Tuesday, 20 July 2010
Toy Story 3: The perfect end to a fantastic trilogy
Pixar is known to not do sequels unless the creators themselves are confident that they can reproduce the same quality. In fact, they stuck up their fingers to Disney, who really wanted to milk the popularity of the original film with a second and third film. There were false starts, and fights over who was in control. Pixar studios, though legitimately bought and owned by Disney have maintained their own autonomy and continued to produce films that have not experienced failures. I've not seen Cars or The Incredibles (yet! don't hurt me!) but I'm not oblivious to their success.
After Up and Wall-e, there was the worry amongst some that Pixar wouldn't be able to make this 'threequal'' match up. But that worry is gallons of water under the bridge.
Barring some of the love interests and extra toys from the previous two films, either cause of voice actor deaths or for whatever reason, all the main characters were there and sporting their familiar voices. However their environment is about to change; Andy is 17. He's got weird music posters covering the nostalgic cloudy sky wallpaper, and a mobile phone, and the dog, Buster, is oooooold and fat. Molly has an iPod and is a sulky little sister. Mum has a sensible hair cut and is a good head shorter than Andy. The toys have been in the toy box for years, and are getting anxious as Andy prepares to go to college.
It is a prison run by the at-first cuddly Care Bear that smells of Strawberries, Lotso.
Woody helps to save the day, with twists and turns in his way, as he and the other toys make their way back to Andy, whom they realise didn't mean to donate them in the first place.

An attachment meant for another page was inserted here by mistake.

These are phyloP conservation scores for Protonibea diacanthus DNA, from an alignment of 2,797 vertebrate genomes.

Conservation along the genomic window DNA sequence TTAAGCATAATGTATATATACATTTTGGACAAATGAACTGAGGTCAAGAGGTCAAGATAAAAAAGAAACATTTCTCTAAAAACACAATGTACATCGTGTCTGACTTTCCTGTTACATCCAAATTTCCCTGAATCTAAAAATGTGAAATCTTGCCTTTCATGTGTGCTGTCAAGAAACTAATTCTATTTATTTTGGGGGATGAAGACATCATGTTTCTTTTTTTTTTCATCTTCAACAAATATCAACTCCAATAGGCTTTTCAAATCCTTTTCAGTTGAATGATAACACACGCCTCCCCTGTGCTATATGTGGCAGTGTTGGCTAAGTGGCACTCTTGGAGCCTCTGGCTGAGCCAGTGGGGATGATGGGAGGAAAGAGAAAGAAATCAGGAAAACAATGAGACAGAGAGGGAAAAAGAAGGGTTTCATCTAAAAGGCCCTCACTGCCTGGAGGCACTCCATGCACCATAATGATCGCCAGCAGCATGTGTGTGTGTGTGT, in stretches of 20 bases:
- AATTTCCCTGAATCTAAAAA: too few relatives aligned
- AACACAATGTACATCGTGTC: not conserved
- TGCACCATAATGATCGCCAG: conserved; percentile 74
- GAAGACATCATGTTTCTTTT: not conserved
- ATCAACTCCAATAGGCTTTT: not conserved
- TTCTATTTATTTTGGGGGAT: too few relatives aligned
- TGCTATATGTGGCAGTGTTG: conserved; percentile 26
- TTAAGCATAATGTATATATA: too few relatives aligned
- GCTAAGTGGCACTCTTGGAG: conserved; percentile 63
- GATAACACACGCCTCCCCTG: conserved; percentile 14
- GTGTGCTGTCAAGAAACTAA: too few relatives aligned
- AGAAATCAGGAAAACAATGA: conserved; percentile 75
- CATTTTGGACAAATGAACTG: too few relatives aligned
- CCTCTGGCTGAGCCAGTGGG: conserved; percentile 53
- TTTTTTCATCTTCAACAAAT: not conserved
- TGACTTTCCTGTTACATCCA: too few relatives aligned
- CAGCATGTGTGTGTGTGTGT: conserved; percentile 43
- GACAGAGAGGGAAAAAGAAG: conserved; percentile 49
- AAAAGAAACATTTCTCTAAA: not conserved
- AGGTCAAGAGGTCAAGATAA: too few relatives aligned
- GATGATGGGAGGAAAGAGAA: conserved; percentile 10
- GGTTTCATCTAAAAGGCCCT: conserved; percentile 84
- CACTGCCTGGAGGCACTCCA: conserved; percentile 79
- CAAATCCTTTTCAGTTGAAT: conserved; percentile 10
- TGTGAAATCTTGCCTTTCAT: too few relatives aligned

The Effects, Delivery and Script
It's delivery was perfect, and there was nothing forced or ''it's the last film'' feeling as the actors, creators and characters all went through their experiences. There were inter-trilogy jokes and references, and I was grateful I'd watched the first two films last night, since I'm sure some of them I wouldn't have remembered. The start of the film witnesses a very similar play of Andy in the first film, but pre-Buzz, Mrs Potato Head, Pizza Planet Aliens, Bullseye and Jessie. The words were otherwise pretty much identical, with the Dog-with-an-in-built-force-field and the Dinosaur that eats forcefield dog, and One-Eyed Bart and Evil Porkchop. Instead, though, of the hands directing this scene in the Grand Canyon, we had the amazing film-style scenery and effects, as imagined by Andy as he directed the exchange. Buzz even warns the newly donated toys to be wary, as the day care toys "might be jealous of new toys".
They mention Bo Peep (no longer there) and Etch, and Wheezy. The aliens also maintain their reverence of The Claw, and their eternal gratefulness to Mr Potato Head, who saved their lives.
The script was humourous and touching. There was enough of it to go on so that the action scenes did not appear to be packed in, using the fondness of the previous two films to carry it through to a block buster hit.
And what scenes there were. It was amazing, and I personally particularly enjoyed 'The Great Escape' from Sunnyside - no, it wasn't like that old war film, fortunately. It was more like Mission Impossible, but with more gags and less dynamite and Tom Cruise. It is somewhat amazing that they executed the feat on such limited plan time.
It was fun, nostalgic and funny. It contained romance, danger, conviction and even an Hispanic moment.
It was well worth seeing, if you liked the first two films, and definitely suited for anybody of any age. Though I guess maybe some of those under 10s might have found one or two scenes a little disturbing.
But there are many more, which can be spoiled here.